What do you do with a business card 1: using your own business card?

Having written a post about the way in which the design of your business card can affect its usefulness I have been asked to write a further piece about what you do with business cards. This has two elements – what you, as the owner of the business card, uses if for, and what the person who receives it does with it! I have decided to do this in 2 parts starting with:

What do you do with your own business card?

Image courtesy of jscreationzs at FreeDigitalPhotos.net
Image courtesy of jscreationzs at FreeDigitalPhotos.net

If you don’t have your business cards with you and use them effectively you are closing down one of your communication routes.          

1.  Take them with you wherever you go

You never know when you will need it. I have lost count of the number of times when someone I know is talking to someone else in a social situation and says ‘get in touch with me’  and then writes out their email or phone number. DON’T  do this – use your business card – it has it all written on there, and you never know if they see the card they might know of someone who could need your services. Even if this is not your personal email address they can still contact you – or you can write your personal email or number on the back.  

 2. Have your cards somewhere where you can get at them easily. 

If you wear a jacket with pockets keep some of your cards in one of your pockets so that you can quickly get it out. If you don’t have pockets keep them in a box or holder that you can easily spot in your bag. If you are going to a professional meeting – especially a networking meeting hold a few in your hand for ease of access. It does not give a good professional image if you are scrabbling round in a bag for your business cards when you are at a networking meeting. Keep some in every bag you use so that you always have them with you.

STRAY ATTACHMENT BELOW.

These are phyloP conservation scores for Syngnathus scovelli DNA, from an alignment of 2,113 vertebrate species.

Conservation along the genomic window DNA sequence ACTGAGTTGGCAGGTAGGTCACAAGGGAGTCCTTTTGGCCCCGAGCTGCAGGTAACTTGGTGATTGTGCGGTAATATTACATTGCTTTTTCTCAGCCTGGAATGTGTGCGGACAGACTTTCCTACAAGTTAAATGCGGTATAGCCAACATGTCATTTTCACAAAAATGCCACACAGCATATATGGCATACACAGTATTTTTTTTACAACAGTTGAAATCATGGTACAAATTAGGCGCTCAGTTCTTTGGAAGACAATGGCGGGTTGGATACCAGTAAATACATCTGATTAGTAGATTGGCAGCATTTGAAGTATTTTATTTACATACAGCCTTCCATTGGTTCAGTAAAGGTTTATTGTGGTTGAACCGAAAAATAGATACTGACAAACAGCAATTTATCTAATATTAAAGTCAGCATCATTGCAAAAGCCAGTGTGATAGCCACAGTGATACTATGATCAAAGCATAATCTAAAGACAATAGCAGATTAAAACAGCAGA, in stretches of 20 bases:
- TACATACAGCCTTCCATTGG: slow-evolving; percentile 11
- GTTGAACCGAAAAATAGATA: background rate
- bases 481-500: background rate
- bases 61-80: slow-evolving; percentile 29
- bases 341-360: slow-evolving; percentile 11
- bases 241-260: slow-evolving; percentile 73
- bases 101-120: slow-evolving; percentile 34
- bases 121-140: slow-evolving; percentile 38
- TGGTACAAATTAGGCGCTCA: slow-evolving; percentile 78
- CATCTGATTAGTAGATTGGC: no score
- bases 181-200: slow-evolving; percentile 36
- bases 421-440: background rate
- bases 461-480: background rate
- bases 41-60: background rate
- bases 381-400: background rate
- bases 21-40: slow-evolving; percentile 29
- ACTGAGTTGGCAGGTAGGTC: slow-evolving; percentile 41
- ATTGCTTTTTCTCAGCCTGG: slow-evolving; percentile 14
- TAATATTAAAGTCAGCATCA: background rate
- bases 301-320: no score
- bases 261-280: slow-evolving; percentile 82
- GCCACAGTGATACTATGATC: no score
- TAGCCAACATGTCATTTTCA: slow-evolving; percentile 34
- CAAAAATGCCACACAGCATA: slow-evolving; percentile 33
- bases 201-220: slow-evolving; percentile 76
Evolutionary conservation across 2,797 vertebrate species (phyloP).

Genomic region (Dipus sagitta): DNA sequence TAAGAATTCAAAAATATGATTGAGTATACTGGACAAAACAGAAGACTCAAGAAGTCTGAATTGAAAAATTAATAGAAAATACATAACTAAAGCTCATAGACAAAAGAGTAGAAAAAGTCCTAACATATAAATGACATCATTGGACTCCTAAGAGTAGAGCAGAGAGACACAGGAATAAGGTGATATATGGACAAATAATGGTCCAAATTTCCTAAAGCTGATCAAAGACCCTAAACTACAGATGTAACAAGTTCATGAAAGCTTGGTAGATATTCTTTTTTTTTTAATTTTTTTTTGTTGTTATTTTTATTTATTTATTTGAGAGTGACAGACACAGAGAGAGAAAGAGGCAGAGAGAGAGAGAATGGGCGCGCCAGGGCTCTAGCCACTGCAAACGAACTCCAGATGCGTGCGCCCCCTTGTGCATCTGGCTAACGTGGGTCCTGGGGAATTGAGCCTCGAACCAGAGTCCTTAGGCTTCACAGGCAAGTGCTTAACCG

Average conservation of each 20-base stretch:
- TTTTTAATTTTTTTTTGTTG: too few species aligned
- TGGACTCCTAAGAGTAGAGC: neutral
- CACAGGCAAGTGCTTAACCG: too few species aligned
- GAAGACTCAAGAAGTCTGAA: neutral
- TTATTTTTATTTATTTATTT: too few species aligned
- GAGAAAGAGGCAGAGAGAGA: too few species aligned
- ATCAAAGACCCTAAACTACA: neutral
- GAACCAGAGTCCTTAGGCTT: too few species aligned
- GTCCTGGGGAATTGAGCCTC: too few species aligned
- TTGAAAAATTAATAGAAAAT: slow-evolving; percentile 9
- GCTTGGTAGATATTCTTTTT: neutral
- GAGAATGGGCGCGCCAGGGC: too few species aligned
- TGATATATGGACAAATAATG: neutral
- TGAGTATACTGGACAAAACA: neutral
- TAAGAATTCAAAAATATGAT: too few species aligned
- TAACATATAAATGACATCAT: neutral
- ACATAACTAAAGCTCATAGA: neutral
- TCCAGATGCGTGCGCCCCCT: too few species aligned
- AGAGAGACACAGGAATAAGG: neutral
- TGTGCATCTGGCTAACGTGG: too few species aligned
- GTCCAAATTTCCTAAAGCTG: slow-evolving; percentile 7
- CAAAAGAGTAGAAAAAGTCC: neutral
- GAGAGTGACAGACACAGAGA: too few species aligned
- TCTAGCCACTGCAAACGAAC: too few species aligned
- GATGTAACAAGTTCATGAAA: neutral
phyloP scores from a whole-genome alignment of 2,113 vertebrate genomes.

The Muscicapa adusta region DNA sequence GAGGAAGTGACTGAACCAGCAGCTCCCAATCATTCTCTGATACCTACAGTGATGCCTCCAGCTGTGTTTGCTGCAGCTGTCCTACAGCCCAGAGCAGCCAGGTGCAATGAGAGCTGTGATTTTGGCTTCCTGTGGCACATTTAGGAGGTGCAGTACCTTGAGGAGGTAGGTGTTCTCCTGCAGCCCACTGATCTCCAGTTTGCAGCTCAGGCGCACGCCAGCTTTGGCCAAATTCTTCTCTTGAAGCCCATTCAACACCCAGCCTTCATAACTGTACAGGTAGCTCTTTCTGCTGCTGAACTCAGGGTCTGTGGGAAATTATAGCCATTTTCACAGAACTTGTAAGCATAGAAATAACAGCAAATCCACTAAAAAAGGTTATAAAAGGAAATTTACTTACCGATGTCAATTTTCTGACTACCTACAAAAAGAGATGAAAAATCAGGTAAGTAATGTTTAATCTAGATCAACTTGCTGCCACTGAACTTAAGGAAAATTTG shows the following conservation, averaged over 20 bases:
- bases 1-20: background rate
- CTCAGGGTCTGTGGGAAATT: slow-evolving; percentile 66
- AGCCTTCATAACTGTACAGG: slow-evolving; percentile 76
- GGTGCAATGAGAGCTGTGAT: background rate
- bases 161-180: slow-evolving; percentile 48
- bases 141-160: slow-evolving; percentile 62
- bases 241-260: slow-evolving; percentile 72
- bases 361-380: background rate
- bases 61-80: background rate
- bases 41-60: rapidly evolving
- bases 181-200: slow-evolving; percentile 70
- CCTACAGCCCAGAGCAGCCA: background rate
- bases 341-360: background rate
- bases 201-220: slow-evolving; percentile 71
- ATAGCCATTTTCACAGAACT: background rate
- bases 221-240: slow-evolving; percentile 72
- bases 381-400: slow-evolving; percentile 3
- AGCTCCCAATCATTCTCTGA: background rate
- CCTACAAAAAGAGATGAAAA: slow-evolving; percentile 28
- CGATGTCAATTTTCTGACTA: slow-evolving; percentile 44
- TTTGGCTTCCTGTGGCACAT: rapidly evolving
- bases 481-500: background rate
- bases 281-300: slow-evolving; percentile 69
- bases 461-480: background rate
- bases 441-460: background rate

3. Give them out to people They don’t do you any good unless they are circulating.

 If you have any additional pointers for the effective use of your own business card please comment below.

Business Cards

I don’t know about you, but I have looked at a lot of business cards in my time, especially since I have started the Admin Angel element of my business. One of the roles that I offer to businesses is to populate spreadsheets with information from the business cards they have collected while networking. This is a useful way of collecting the data in one place to use when referring your contacts to each other, and to use as the basis of any mailing or information sheets you may decide to do for your business.

But – and this is a big but – you don’t always get the information you need from the business cards you receive.

What do you do?

I don’t have the benefit of having met many of the people whose business cards I am using to garner the information and I regularly cannot tell what business the person is in who has given out the card. Even if the business area is obvious – what is the Unique Selling Point (USP)? Sometimes I have met the person that has given the card, but I cannot always remember them as I do a lot of networking, as do the people whose cards I am collating.

Contact Information

I am amazed at how often business cards do not have basic contact information on them – like a phone number, email or website. How are the people you have met going to contact you if you don’t include this information? Quite often there is 1 or 2 of the 3 elements I have listed, but I personally feel that you need all 3 to be an effective business. Different clients have different preferred ways of contacting their potential business providers and by closing down any of the routes listed above you are not helping your business to grow.

Some cards do not have the name of the person who has handed it out – only the business they are representing. This will not help with future contacts and does not help you to work out who is being effective in getting additional trade for your business.

Additional Information

In these days of online networking it is also a good idea to include your online networking links, any of which could act as your website if you feel you cannot afford one yet, or don’t have the time to maintain more than one online presence. You have a range of potential sites – Facebook, Linked In, Twitter, Google+, Pinterest to name a few that I have used. I wouldn’t recommend listing all of them on your card as you would need an A4 sheet and it would be overwhelming. My next post will be on my observations about the benefits of different kinds of social media for different types of businesses.

Legibility